Last October, shortly after the release of the latest ABA Commission on Women in the Profession publication Learning to Lead: What Really Works for Women in Law, the ABA Young Lawyers Division decided the material called for a webinar.
When 300 people registered, the Division had to increase the bandwidth and up the number of registrants allowed. When 800 people registered, they scheduled a second webinar.
“We had astounding numbers [dial in for] both of the webinars,” says Lacy Durham, a tax manager in the Dallas office of Deloitte Tax LLP and chair-elect of the Young Lawyers Division. “It just shows that women are still struggling with how to pull it all together. This was about equipping women with fundamental tools that can help them navigate some situations.”
“It was amazing,” says moderator Margaret Masunaga, deputy director for the county of Hawaii’s planning department and a member of the Commission on Women in the Profession. “We had so many people asking questions, I couldn’t get them answered fast enough.”
What Leadership Looks Like
At 128 pages, the book is a short, clear, practical guide that is quickly spreading through book clubs and other discussion forums. And since its publication last August, author Gindi Eckel Vincent, an environmental lawyer for Exxon Mobil Corp., Houston, has been speaking to both medium and large law firms and teleconferencing with bar associations across the country.
“There really isn’t anything out there that applies leadership principles to women practicing law,” Vincent says. “I wanted to capture what leadership looks like and give practical information for women to use whether they’re in law firms or nonprofits or government.”
The book draws from myriad sources to synthesize research on leadership qualities shown by women and combines it with anecdotal evidence on leadership techniques. It identifies challenges faced by women in the workplace and places them in context, while discussing the most current research on leadership qualities exhibited by women who succeed. At the heart of the book are eight practical application steps (see sidebar) gleaned from research.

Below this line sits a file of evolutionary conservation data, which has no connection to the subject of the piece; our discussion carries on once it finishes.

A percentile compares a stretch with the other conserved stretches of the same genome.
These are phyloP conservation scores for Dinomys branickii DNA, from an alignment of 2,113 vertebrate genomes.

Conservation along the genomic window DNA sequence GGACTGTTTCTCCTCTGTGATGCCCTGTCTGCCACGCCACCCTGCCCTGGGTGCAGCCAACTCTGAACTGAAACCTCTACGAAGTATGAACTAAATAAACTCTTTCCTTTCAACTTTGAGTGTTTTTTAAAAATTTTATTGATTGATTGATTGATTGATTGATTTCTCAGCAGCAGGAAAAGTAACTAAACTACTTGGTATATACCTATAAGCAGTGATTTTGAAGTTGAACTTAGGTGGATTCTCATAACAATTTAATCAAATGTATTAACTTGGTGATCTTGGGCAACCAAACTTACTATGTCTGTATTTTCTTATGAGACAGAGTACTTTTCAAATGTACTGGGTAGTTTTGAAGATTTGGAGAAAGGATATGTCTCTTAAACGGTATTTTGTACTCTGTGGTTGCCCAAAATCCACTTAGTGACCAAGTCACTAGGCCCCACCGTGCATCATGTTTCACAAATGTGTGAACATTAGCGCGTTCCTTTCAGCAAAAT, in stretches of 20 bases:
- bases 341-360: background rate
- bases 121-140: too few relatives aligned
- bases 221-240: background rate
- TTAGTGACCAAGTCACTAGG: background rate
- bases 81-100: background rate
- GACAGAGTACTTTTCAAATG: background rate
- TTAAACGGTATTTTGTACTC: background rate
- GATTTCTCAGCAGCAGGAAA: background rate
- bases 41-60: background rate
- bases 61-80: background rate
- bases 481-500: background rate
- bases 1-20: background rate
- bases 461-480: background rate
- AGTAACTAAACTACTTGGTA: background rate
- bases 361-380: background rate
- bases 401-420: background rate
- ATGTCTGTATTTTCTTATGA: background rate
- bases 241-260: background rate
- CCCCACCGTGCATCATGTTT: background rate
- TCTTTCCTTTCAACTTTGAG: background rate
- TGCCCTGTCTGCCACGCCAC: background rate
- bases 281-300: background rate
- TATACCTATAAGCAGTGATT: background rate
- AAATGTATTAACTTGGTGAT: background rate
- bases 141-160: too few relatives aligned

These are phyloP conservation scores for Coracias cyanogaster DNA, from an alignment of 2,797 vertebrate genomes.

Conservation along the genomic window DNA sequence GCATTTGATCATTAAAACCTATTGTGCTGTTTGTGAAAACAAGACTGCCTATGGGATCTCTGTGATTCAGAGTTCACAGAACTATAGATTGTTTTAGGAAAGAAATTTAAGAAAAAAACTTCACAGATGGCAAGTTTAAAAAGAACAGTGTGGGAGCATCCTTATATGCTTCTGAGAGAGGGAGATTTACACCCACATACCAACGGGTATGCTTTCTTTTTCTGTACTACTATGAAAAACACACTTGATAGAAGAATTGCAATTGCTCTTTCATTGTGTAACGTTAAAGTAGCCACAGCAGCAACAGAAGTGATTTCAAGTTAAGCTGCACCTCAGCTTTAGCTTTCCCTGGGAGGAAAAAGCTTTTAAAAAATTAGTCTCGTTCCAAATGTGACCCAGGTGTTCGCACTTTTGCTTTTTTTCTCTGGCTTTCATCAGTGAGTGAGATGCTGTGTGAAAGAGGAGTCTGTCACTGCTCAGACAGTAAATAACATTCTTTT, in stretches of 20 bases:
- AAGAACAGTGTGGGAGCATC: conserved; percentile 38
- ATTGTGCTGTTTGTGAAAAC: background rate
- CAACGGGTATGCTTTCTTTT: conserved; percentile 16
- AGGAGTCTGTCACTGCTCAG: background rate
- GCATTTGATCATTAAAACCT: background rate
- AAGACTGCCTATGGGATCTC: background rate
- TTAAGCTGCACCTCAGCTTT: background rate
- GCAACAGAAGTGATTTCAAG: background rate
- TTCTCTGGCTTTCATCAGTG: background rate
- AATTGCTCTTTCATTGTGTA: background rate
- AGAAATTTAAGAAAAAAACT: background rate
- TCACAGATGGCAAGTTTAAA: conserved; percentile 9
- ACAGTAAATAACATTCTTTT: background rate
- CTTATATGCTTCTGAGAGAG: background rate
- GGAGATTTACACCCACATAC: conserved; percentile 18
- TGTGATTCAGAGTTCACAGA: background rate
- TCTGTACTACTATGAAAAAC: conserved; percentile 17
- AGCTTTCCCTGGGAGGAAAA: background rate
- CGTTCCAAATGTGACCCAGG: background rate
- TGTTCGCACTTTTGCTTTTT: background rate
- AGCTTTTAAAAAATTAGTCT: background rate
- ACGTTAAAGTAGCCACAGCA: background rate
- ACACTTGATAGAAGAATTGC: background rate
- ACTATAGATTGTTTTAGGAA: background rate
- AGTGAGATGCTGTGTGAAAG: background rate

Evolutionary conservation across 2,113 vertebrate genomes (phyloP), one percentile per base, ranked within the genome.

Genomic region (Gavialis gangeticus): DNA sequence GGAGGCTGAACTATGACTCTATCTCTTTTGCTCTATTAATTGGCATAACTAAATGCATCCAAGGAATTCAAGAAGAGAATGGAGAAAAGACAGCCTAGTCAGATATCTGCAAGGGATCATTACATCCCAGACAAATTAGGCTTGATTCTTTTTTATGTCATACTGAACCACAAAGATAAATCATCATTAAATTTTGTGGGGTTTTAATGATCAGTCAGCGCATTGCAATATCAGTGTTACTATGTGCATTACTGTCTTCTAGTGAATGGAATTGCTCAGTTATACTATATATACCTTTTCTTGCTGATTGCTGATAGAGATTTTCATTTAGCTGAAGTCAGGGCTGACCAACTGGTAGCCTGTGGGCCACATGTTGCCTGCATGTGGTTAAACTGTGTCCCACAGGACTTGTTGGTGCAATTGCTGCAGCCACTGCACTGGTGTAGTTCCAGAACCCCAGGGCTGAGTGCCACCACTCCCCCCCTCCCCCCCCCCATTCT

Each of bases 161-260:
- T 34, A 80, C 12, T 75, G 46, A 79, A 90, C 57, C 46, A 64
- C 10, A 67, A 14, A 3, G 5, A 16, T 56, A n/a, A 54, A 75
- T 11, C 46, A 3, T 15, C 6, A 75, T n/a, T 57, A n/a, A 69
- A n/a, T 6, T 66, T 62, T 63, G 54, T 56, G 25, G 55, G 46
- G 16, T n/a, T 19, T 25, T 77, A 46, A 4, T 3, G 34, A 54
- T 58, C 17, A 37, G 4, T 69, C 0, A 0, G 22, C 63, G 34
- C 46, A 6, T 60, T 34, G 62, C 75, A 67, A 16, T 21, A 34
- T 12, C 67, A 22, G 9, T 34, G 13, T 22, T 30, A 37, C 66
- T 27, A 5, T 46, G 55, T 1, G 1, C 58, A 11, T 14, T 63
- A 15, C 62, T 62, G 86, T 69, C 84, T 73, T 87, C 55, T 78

The book also features interviews with top women leaders in the legal profession and the judiciary. The final section—the leadership makeovers—presents common scenarios faced by women, followed by an assessment of each situation and the challenges that must be overcome, along with a “to do” list plan.
“There’s really nothing like it out there,” says Mary B. Cranston, former Commission chair and a retired senior partner of Pillsbury Winthrop Shaw Pittman LLP, San Francisco. “It’s focused so you can absorb the information relatively quickly, which is important because women lawyers are so busy.”
Creating a Practical Plan
Cranston approached Vincent about the book shortly after stepping down as chair of the Commission. While continuing to serve on numerous public boards, Cranston became immersed in the information available for women in leadership. However, it became apparent to her that the information was not readily available to women lawyers.
“My thought was not to reinvent the wheel, but to take what is out there, put it in context, and make it meaningful and digestible to women lawyers,” Cranston says.
After speaking with Vincent, they mapped out a plan. Both women felt that while many corporate departments are good at leadership training, it didn’t necessarily translate to helping women in the legal profession.
In writing the book, Vincent talked to more than 100 women between 30 and 50 years of age and asked them, “Where are you stuck?” She then compiled many of the issues raised and approached leaders in the profession. Interviewing 11 women who are profiled in the book, Vincent presented these questions and asked their advice. The result is a practical plan for many of the scenarios brought to her by real women.